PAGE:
## Section: New Results

### Recovering Proof Structures in the Sequent Calculus

Participants : Kaustuv Chaudhuri, Stefan Hetzl, Dale Miller.

The *sequent calculus* is often criticized as a proof syntax
because it contains a lot of noise. It records the precise minute
sequence of operations that was used to construct a proof, even when
the order of some proof steps in the sequence is irrelevant and when
some of the steps are unnecessary or involve detours. These features
lead to several technical problems: for example, cut-elimination in
the classical sequent calculus LK, as originally developed by
Gentzen, is not confluent, and hence proof composition in LK is not
associative. Many people choose to discard the sequent calculus when
attempting to design a better proof syntax with the desired
properties.

In recent years, there has been a project at Parsifal to recover some of these alternative proof syntaxes by imposing a certain abstraction over sequent proofs. The earliest example of this was in [37] , where we showed a class of sequent proofs that were isomorphic to proof nets for multiplicative linear logic. In 2012, we were able to obtain a similar result for first-order classical logic, wherein we defined a class of sequent proofs that are isomorphic to expansion trees, a generalization of Herbrand disjunctions that is in some sense a minimalistic notion of proof for classical logic. This result was published at the CSL 2012 conference [22] and a journal version is in preparation.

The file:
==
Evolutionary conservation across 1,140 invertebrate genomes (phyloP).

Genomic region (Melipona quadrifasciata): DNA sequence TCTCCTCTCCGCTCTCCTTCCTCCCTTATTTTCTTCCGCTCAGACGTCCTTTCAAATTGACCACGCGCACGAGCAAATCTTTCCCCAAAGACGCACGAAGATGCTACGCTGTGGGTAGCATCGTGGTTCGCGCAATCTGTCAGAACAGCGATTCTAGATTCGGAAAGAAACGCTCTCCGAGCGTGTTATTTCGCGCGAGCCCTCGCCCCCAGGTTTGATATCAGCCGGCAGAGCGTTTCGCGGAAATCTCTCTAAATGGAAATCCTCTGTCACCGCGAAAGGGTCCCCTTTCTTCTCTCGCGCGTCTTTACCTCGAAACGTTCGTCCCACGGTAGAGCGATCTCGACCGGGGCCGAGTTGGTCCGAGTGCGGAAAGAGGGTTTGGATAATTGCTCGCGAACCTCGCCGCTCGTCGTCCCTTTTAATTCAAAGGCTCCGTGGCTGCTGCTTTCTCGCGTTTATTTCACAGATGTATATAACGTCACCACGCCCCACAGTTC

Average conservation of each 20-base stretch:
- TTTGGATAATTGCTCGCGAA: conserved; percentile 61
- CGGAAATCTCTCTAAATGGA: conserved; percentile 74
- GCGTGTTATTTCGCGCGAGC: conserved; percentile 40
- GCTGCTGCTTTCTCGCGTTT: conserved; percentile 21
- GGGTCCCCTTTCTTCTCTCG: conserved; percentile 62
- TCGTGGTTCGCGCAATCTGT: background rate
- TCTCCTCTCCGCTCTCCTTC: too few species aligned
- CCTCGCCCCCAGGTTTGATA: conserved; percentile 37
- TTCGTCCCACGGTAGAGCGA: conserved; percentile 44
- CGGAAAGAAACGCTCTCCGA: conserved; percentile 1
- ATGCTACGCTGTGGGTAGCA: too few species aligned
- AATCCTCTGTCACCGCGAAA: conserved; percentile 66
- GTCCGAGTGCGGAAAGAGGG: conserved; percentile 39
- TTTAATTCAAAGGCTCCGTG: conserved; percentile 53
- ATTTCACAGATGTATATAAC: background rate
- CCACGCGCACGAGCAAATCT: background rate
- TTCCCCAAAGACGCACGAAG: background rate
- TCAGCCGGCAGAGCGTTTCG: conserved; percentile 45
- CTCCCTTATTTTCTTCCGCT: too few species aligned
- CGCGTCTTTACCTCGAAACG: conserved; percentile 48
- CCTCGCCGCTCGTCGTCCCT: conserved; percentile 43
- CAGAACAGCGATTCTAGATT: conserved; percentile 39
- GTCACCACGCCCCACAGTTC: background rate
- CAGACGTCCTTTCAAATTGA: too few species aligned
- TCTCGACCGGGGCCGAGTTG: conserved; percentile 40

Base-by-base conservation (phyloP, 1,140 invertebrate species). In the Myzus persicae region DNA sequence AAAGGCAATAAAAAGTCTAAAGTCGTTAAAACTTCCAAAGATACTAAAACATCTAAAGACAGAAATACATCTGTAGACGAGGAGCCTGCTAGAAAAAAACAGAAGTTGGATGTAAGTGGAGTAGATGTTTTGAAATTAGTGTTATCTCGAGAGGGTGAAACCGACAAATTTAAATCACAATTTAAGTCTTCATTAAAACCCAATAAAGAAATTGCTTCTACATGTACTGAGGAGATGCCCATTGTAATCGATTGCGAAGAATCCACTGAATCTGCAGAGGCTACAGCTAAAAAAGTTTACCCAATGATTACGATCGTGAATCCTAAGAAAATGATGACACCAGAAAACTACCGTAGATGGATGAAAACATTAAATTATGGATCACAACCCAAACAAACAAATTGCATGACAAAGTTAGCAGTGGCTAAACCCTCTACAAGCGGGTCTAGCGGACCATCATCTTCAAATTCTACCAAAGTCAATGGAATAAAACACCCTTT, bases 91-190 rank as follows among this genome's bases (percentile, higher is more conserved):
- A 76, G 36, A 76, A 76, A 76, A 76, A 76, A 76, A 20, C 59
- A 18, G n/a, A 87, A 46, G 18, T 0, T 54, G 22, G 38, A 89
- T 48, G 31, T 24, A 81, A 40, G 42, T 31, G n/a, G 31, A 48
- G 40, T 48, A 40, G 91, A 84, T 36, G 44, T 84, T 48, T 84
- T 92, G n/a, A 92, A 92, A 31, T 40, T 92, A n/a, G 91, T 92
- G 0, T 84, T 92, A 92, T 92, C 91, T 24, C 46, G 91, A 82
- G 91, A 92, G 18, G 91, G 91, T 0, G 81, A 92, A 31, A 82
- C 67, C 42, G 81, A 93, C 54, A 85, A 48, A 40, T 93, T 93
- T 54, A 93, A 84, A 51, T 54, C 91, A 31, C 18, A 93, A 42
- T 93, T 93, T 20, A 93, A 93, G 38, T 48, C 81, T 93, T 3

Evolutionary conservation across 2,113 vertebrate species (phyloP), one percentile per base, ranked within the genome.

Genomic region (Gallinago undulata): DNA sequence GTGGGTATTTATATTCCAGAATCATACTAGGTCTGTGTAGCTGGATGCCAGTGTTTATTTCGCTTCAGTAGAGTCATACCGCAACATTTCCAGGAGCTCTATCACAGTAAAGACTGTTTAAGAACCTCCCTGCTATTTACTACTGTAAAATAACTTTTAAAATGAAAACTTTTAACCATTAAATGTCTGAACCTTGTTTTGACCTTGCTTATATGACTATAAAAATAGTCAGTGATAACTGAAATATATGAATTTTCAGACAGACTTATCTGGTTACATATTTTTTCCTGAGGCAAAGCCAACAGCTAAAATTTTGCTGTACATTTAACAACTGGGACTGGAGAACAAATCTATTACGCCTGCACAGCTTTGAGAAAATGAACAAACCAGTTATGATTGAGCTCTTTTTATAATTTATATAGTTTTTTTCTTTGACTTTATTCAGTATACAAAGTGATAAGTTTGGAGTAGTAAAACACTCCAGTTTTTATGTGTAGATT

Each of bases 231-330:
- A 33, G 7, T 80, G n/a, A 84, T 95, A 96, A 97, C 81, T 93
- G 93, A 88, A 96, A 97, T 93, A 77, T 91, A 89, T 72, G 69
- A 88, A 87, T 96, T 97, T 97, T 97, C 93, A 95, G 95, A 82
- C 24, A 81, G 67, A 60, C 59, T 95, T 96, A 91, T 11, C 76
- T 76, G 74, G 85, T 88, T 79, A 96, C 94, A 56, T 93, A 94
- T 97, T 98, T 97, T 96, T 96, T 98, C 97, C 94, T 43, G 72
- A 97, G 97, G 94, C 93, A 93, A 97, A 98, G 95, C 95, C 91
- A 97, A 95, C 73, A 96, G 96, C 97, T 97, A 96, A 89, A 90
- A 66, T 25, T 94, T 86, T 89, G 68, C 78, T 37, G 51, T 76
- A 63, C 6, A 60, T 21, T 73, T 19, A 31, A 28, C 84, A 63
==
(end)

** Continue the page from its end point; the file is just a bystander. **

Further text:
Our technique for recovering these dramatically different proof
structures directly in the sequent calculus involves the use of
*maximal multi-focusing* which gives a syntactic
characterization of those sequent proofs that: (1) have a “don't
care” ordering of proof steps where the order does not matter, and
(2) groups larger logical steps, called *actions*, into a
maximally parallel form where only important orderings of actions
are recorded. This technique was pioneered at Parsifal, and we have
barely scratched the surface of its applications.